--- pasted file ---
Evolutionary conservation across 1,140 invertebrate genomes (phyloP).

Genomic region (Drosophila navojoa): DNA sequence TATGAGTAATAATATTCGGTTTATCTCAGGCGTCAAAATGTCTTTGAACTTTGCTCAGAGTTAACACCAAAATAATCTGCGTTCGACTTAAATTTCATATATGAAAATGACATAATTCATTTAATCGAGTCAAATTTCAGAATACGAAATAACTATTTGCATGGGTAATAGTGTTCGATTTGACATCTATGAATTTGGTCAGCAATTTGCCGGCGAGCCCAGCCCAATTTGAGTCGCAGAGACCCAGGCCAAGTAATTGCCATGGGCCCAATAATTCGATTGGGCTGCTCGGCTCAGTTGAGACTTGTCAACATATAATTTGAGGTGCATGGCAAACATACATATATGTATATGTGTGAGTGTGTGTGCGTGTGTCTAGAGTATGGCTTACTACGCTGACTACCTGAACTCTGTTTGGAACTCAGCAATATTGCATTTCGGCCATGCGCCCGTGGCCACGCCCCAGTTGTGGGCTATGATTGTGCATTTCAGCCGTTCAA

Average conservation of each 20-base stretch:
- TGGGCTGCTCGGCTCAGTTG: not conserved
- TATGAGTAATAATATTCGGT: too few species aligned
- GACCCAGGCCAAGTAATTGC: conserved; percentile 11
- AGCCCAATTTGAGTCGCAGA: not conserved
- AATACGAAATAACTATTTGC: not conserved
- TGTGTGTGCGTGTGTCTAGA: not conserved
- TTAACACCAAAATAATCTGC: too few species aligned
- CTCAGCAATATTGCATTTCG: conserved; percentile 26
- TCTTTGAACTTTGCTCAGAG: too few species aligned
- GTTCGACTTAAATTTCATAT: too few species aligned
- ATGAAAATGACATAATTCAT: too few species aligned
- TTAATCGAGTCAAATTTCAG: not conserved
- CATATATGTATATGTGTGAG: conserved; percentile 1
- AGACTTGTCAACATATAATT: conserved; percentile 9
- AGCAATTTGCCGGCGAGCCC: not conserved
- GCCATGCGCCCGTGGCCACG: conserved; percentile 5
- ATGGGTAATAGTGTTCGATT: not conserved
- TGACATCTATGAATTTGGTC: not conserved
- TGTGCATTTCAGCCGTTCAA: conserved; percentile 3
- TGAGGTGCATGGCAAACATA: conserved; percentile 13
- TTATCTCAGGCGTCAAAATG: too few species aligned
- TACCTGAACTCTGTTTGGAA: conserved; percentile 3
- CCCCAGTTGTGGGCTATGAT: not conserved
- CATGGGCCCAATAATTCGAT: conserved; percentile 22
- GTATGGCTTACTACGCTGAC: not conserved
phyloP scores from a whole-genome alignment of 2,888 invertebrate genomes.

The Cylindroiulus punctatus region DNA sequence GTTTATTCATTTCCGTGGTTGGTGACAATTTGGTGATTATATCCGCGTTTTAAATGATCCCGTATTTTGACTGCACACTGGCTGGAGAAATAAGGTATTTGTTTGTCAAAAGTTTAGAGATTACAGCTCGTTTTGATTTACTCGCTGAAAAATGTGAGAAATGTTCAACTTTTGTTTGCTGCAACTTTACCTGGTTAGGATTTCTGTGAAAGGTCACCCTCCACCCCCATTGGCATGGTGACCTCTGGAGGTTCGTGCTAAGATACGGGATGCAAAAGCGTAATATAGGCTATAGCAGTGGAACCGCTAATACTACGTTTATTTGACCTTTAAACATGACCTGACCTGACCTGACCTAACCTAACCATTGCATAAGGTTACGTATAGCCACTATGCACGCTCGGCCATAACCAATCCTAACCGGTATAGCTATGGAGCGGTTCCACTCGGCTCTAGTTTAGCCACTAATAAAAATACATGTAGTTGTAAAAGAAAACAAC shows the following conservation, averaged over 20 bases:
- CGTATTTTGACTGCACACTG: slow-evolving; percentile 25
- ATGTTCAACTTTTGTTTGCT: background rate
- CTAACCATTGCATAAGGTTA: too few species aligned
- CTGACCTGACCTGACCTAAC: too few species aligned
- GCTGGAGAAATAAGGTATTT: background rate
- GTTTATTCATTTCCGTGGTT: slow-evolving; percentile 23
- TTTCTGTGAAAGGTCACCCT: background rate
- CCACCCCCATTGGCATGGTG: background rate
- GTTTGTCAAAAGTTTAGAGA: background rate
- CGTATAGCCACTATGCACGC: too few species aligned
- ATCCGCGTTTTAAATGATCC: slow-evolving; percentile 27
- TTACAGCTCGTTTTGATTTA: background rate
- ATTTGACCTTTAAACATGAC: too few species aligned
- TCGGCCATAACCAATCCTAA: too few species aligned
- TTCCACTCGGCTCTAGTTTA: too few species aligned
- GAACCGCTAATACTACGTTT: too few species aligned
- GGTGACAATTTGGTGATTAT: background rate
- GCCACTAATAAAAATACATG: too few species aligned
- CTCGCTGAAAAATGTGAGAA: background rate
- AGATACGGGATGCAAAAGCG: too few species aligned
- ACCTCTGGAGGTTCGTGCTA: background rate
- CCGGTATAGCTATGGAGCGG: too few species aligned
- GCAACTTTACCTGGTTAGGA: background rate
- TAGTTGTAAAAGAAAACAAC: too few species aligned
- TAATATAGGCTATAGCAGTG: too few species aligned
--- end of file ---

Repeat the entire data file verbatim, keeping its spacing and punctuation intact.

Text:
Evolutionary conservation across 1,140 invertebrate genomes (phyloP).

Genomic region (Drosophila navojoa): DNA sequence TATGAGTAATAATATTCGGTTTATCTCAGGCGTCAAAATGTCTTTGAACTTTGCTCAGAGTTAACACCAAAATAATCTGCGTTCGACTTAAATTTCATATATGAAAATGACATAATTCATTTAATCGAGTCAAATTTCAGAATACGAAATAACTATTTGCATGGGTAATAGTGTTCGATTTGACATCTATGAATTTGGTCAGCAATTTGCCGGCGAGCCCAGCCCAATTTGAGTCGCAGAGACCCAGGCCAAGTAATTGCCATGGGCCCAATAATTCGATTGGGCTGCTCGGCTCAGTTGAGACTTGTCAACATATAATTTGAGGTGCATGGCAAACATACATATATGTATATGTGTGAGTGTGTGTGCGTGTGTCTAGAGTATGGCTTACTACGCTGACTACCTGAACTCTGTTTGGAACTCAGCAATATTGCATTTCGGCCATGCGCCCGTGGCCACGCCCCAGTTGTGGGCTATGATTGTGCATTTCAGCCGTTCAA

Average conservation of each 20-base stretch:
- TGGGCTGCTCGGCTCAGTTG: not conserved
- TATGAGTAATAATATTCGGT: too few species aligned
- GACCCAGGCCAAGTAATTGC: conserved; percentile 11
- AGCCCAATTTGAGTCGCAGA: not conserved
- AATACGAAATAACTATTTGC: not conserved
- TGTGTGTGCGTGTGTCTAGA: not conserved
- TTAACACCAAAATAATCTGC: too few species aligned
- CTCAGCAATATTGCATTTCG: conserved; percentile 26
- TCTTTGAACTTTGCTCAGAG: too few species aligned
- GTTCGACTTAAATTTCATAT: too few species aligned
- ATGAAAATGACATAATTCAT: too few species aligned
- TTAATCGAGTCAAATTTCAG: not conserved
- CATATATGTATATGTGTGAG: conserved; percentile 1
- AGACTTGTCAACATATAATT: conserved; percentile 9
- AGCAATTTGCCGGCGAGCCC: not conserved
- GCCATGCGCCCGTGGCCACG: conserved; percentile 5
- ATGGGTAATAGTGTTCGATT: not conserved
- TGACATCTATGAATTTGGTC: not conserved
- TGTGCATTTCAGCCGTTCAA: conserved; percentile 3
- TGAGGTGCATGGCAAACATA: conserved; percentile 13
- TTATCTCAGGCGTCAAAATG: too few species aligned
- TACCTGAACTCTGTTTGGAA: conserved; percentile 3
- CCCCAGTTGTGGGCTATGAT: not conserved
- CATGGGCCCAATAATTCGAT: conserved; percentile 22
- GTATGGCTTACTACGCTGAC: not conserved
phyloP scores from a whole-genome alignment of 2,888 invertebrate genomes.

The Cylindroiulus punctatus region DNA sequence GTTTATTCATTTCCGTGGTTGGTGACAATTTGGTGATTATATCCGCGTTTTAAATGATCCCGTATTTTGACTGCACACTGGCTGGAGAAATAAGGTATTTGTTTGTCAAAAGTTTAGAGATTACAGCTCGTTTTGATTTACTCGCTGAAAAATGTGAGAAATGTTCAACTTTTGTTTGCTGCAACTTTACCTGGTTAGGATTTCTGTGAAAGGTCACCCTCCACCCCCATTGGCATGGTGACCTCTGGAGGTTCGTGCTAAGATACGGGATGCAAAAGCGTAATATAGGCTATAGCAGTGGAACCGCTAATACTACGTTTATTTGACCTTTAAACATGACCTGACCTGACCTGACCTAACCTAACCATTGCATAAGGTTACGTATAGCCACTATGCACGCTCGGCCATAACCAATCCTAACCGGTATAGCTATGGAGCGGTTCCACTCGGCTCTAGTTTAGCCACTAATAAAAATACATGTAGTTGTAAAAGAAAACAAC shows the following conservation, averaged over 20 bases:
- CGTATTTTGACTGCACACTG: slow-evolving; percentile 25
- ATGTTCAACTTTTGTTTGCT: background rate
- CTAACCATTGCATAAGGTTA: too few species aligned
- CTGACCTGACCTGACCTAAC: too few species aligned
- GCTGGAGAAATAAGGTATTT: background rate
- GTTTATTCATTTCCGTGGTT: slow-evolving; percentile 23
- TTTCTGTGAAAGGTCACCCT: background rate
- CCACCCCCATTGGCATGGTG: background rate
- GTTTGTCAAAAGTTTAGAGA: background rate
- CGTATAGCCACTATGCACGC: too few species aligned
- ATCCGCGTTTTAAATGATCC: slow-evolving; percentile 27
- TTACAGCTCGTTTTGATTTA: background rate
- ATTTGACCTTTAAACATGAC: too few species aligned
- TCGGCCATAACCAATCCTAA: too few species aligned
- TTCCACTCGGCTCTAGTTTA: too few species aligned
- GAACCGCTAATACTACGTTT: too few species aligned
- GGTGACAATTTGGTGATTAT: background rate
- GCCACTAATAAAAATACATG: too few species aligned
- CTCGCTGAAAAATGTGAGAA: background rate
- AGATACGGGATGCAAAAGCG: too few species aligned
- ACCTCTGGAGGTTCGTGCTA: background rate
- CCGGTATAGCTATGGAGCGG: too few species aligned
- GCAACTTTACCTGGTTAGGA: background rate
- TAGTTGTAAAAGAAAACAAC: too few species aligned
- TAATATAGGCTATAGCAGTG: too few species aligned